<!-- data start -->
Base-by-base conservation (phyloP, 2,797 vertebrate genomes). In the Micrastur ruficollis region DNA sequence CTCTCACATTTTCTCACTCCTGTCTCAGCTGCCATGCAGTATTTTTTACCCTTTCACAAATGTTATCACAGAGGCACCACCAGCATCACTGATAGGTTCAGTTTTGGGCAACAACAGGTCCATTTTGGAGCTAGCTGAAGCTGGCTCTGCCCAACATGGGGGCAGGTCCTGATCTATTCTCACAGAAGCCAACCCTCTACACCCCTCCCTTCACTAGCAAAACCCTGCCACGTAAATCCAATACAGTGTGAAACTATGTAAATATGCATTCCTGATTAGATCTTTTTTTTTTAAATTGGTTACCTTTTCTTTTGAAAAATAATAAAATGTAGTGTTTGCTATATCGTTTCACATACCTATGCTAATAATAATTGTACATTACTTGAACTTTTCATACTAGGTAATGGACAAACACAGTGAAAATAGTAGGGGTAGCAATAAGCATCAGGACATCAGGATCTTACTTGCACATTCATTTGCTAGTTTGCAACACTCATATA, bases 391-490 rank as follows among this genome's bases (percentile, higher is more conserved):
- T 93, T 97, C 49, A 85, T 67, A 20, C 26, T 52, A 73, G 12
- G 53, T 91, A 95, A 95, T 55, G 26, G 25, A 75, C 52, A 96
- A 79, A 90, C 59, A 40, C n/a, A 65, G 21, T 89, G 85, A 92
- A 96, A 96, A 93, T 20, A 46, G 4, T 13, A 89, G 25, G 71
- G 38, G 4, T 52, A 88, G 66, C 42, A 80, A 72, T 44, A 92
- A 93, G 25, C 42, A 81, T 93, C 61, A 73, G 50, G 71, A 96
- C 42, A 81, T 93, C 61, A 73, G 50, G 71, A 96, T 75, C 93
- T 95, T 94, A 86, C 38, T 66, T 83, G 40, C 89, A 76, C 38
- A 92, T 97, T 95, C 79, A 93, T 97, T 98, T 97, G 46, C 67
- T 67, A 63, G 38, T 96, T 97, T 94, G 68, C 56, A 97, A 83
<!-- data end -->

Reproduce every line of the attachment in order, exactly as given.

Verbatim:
Base-by-base conservation (phyloP, 2,797 vertebrate genomes). In the Micrastur ruficollis region DNA sequence CTCTCACATTTTCTCACTCCTGTCTCAGCTGCCATGCAGTATTTTTTACCCTTTCACAAATGTTATCACAGAGGCACCACCAGCATCACTGATAGGTTCAGTTTTGGGCAACAACAGGTCCATTTTGGAGCTAGCTGAAGCTGGCTCTGCCCAACATGGGGGCAGGTCCTGATCTATTCTCACAGAAGCCAACCCTCTACACCCCTCCCTTCACTAGCAAAACCCTGCCACGTAAATCCAATACAGTGTGAAACTATGTAAATATGCATTCCTGATTAGATCTTTTTTTTTTAAATTGGTTACCTTTTCTTTTGAAAAATAATAAAATGTAGTGTTTGCTATATCGTTTCACATACCTATGCTAATAATAATTGTACATTACTTGAACTTTTCATACTAGGTAATGGACAAACACAGTGAAAATAGTAGGGGTAGCAATAAGCATCAGGACATCAGGATCTTACTTGCACATTCATTTGCTAGTTTGCAACACTCATATA, bases 391-490 rank as follows among this genome's bases (percentile, higher is more conserved):
- T 93, T 97, C 49, A 85, T 67, A 20, C 26, T 52, A 73, G 12
- G 53, T 91, A 95, A 95, T 55, G 26, G 25, A 75, C 52, A 96
- A 79, A 90, C 59, A 40, C n/a, A 65, G 21, T 89, G 85, A 92
- A 96, A 96, A 93, T 20, A 46, G 4, T 13, A 89, G 25, G 71
- G 38, G 4, T 52, A 88, G 66, C 42, A 80, A 72, T 44, A 92
- A 93, G 25, C 42, A 81, T 93, C 61, A 73, G 50, G 71, A 96
- C 42, A 81, T 93, C 61, A 73, G 50, G 71, A 96, T 75, C 93
- T 95, T 94, A 86, C 38, T 66, T 83, G 40, C 89, A 76, C 38
- A 92, T 97, T 95, C 79, A 93, T 97, T 98, T 97, G 46, C 67
- T 67, A 63, G 38, T 96, T 97, T 94, G 68, C 56, A 97, A 83